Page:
Putin on Brexit: No one wants to support weak economies
Russian President Vladimir Putin says ‘Brexit’ is the choice made by the British nation and is a comprehensible one, as “no one wants to feed weak economies.” Russia has not and does not plan to interfere with the results of the referendum, he added.
“I think it’s comprehensible why this happened: first, no one wants to feed and subsidize poorer economies, to support other states, support entire nations,” the Russian president said at the Shanghai Cooperation Organization summit in Tashkent.
“Apparently the British people are not satisfied with the way problems are being solved in the security sphere, these problems have become more acute lately with the migration processes,” Putin said, suggesting the second reason for the British people to have voted ‘out.’
The Russian president's comments come in reply to UK Prime Minister David Cameron’s claims that “Putin would be happy if the UK left the EU.”
The president says such claims were an ill-posed attempt to influence the general opinion of the British public.
“But as we see now, even claims like these have not had the effect desired by those who made them. No one has the right to make claims on Russia’s position, especially after the votes were counted. This is nothing but an example of a low level of political culture,” Putin said.
Russia analyst Martin McCauley believes that naming Russia and Vladimir Putin as part of the reason for the Brexit can be explained by the fact that the UK government is reluctant to face the truth and acknowledge its own failures in economic, social and political areas.
“They have to find a bad guy, they have to find a reason why they lost. It becomes a blame game and therefore Vladimir Putin is a bad guy in Europe, and therefore he is the first one you blame instead of looking at the reasons for the defeat,” McCauley told RT.
The Russian head of state noted that Moscow has never interfered with the British referendum and never made any statements on the matter.
“I believe we acted rather tactfully, watching the situation closely, but never interfering with the process. We’ve never even tried to affect it,” Putin added.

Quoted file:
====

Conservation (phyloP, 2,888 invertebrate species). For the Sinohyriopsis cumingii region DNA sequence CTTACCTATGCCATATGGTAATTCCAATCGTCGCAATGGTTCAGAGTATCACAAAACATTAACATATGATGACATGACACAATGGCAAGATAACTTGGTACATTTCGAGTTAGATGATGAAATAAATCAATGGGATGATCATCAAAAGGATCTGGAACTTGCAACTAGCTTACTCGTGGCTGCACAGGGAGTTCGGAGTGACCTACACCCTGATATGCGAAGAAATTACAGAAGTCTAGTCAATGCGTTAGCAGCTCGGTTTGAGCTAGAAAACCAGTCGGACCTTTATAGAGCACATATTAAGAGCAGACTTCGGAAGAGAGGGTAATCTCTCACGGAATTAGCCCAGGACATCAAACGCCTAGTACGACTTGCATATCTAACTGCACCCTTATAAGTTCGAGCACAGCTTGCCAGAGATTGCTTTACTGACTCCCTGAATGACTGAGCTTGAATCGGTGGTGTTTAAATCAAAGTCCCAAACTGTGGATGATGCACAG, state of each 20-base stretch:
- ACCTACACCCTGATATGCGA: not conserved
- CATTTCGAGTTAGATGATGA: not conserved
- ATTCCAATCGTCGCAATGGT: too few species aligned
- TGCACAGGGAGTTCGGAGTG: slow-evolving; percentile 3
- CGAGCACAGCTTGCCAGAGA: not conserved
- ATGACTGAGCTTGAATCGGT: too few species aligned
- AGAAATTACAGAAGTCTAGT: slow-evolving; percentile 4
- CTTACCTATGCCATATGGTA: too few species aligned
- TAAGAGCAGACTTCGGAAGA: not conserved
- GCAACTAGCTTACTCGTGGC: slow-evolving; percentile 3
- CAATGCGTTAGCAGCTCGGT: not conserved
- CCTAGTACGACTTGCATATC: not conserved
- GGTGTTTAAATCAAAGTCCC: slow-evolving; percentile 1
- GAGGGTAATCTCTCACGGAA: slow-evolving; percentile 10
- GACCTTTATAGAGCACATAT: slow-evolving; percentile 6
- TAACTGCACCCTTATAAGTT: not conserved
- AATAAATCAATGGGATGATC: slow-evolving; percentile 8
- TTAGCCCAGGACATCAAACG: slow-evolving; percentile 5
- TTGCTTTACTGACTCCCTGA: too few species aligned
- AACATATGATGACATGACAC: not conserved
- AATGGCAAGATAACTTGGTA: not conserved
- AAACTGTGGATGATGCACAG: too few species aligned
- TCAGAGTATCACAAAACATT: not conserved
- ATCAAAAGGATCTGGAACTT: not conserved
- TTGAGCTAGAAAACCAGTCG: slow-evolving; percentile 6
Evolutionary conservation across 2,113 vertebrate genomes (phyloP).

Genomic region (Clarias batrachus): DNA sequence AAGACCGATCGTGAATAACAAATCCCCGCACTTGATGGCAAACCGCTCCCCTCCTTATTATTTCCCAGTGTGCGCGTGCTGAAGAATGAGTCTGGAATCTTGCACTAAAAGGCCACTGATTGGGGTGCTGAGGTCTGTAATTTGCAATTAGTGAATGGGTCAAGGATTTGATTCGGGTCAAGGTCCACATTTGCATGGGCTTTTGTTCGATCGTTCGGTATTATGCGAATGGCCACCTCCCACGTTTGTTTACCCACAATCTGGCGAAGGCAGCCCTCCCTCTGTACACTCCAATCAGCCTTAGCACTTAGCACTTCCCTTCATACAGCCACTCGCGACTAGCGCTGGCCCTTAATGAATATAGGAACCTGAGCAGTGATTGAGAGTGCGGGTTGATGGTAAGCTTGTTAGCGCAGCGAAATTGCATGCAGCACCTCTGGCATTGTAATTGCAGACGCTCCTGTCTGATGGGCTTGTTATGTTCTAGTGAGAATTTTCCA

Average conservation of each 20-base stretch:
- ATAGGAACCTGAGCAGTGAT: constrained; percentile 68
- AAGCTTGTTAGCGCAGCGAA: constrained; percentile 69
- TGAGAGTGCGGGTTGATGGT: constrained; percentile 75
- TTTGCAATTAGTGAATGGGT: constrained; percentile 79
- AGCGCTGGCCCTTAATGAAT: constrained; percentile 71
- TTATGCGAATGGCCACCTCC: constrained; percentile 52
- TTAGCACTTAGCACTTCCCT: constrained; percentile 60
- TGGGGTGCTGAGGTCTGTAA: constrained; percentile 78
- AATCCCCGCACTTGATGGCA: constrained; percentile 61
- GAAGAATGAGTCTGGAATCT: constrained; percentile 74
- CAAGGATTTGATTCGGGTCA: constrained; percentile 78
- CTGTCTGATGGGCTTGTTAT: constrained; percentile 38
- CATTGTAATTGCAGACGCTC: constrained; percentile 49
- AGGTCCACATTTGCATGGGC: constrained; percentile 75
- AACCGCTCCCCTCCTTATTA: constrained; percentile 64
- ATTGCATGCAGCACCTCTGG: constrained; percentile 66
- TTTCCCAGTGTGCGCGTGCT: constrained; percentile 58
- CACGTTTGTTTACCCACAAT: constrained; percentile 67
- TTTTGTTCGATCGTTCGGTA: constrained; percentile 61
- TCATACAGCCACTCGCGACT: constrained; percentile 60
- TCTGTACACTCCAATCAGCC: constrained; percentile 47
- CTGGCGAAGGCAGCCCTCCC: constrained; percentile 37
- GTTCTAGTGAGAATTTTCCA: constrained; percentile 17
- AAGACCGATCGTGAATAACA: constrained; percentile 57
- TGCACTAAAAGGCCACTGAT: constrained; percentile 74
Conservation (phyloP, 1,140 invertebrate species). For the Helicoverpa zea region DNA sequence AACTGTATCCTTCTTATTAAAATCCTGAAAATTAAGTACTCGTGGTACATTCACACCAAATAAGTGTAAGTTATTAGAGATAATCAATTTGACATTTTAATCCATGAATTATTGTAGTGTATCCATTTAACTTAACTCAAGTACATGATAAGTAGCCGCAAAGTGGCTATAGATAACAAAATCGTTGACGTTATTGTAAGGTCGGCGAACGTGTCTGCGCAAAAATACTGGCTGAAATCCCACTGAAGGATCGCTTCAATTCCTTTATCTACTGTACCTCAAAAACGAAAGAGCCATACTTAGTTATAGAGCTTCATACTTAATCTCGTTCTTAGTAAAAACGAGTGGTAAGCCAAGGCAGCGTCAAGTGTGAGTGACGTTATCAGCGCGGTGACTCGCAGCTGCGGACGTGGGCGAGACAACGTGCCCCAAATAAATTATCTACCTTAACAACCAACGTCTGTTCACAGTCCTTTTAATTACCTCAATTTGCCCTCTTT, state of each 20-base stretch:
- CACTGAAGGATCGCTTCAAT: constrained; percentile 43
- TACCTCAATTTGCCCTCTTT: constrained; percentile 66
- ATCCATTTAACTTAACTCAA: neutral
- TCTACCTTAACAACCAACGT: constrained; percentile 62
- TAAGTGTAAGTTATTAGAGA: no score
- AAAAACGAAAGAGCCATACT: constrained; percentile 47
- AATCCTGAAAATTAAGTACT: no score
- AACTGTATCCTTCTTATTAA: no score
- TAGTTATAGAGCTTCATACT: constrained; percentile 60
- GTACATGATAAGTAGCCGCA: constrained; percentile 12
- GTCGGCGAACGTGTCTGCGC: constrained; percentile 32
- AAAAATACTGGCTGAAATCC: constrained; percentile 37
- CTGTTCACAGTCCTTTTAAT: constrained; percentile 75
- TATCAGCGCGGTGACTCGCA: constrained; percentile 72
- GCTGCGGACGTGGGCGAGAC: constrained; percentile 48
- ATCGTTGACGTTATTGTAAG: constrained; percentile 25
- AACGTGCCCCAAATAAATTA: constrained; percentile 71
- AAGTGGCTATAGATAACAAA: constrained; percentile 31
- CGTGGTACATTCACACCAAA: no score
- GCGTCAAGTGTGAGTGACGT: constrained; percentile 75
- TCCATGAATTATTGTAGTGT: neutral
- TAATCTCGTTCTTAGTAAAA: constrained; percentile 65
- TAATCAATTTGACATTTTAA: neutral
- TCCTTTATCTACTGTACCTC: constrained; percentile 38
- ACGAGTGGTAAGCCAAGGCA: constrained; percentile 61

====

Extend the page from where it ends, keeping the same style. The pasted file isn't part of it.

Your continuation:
The president also said the British referendum will undoubtedly have consequences, but at the moment it is hard to tell whether these will be good or bad.
“For the UK, Europe and for [Russia] this referendum is sure to have consequences […] of a global sort. They are inescapable. There will be both positive and negative ones.
The markets will surely lose ground, they have done so already, but in the midterm everything will be restored, surely,” Putin predicted.
He added however, that the UK citizens' choice resulted from the British authorities' "arrogance and a shallow approach to solving pivotal issues."
“[Brexit] will not lead to any sort of a global catastrophe. Certainly, we will monitor the situation and if need be adjust both our economic policy and our relations with European partners,” Putin continued.
He also said that Russia is ready to start a functional dialogue concerning mutual sanctions, and if the EU will make concessions, Russia will do the same.
“I don’t think [Brexit] will influence our relations with the EU concerning sanctions. We were not the ones who started the sanctions in the first place, we only answered the actions taken against our country,” he stated.
President Putin linked the results of the British referendum to the high concentration of power within the EU structure.
“The percentage of mandatory decisions made by the European Parliament is larger than that of mandatory decisions made by the High Council of the USSR concerning its member-republics. This means that the powers are highly concentrated within [the administrative body of the EU],” the Russian president said.
“Perhaps some are satisfied with this state of affairs, some do want to move along this road of dissolving the national borders, but some don’t. As the referendum results have shown, the majority of Britons don’t want to follow this path,” Putin added.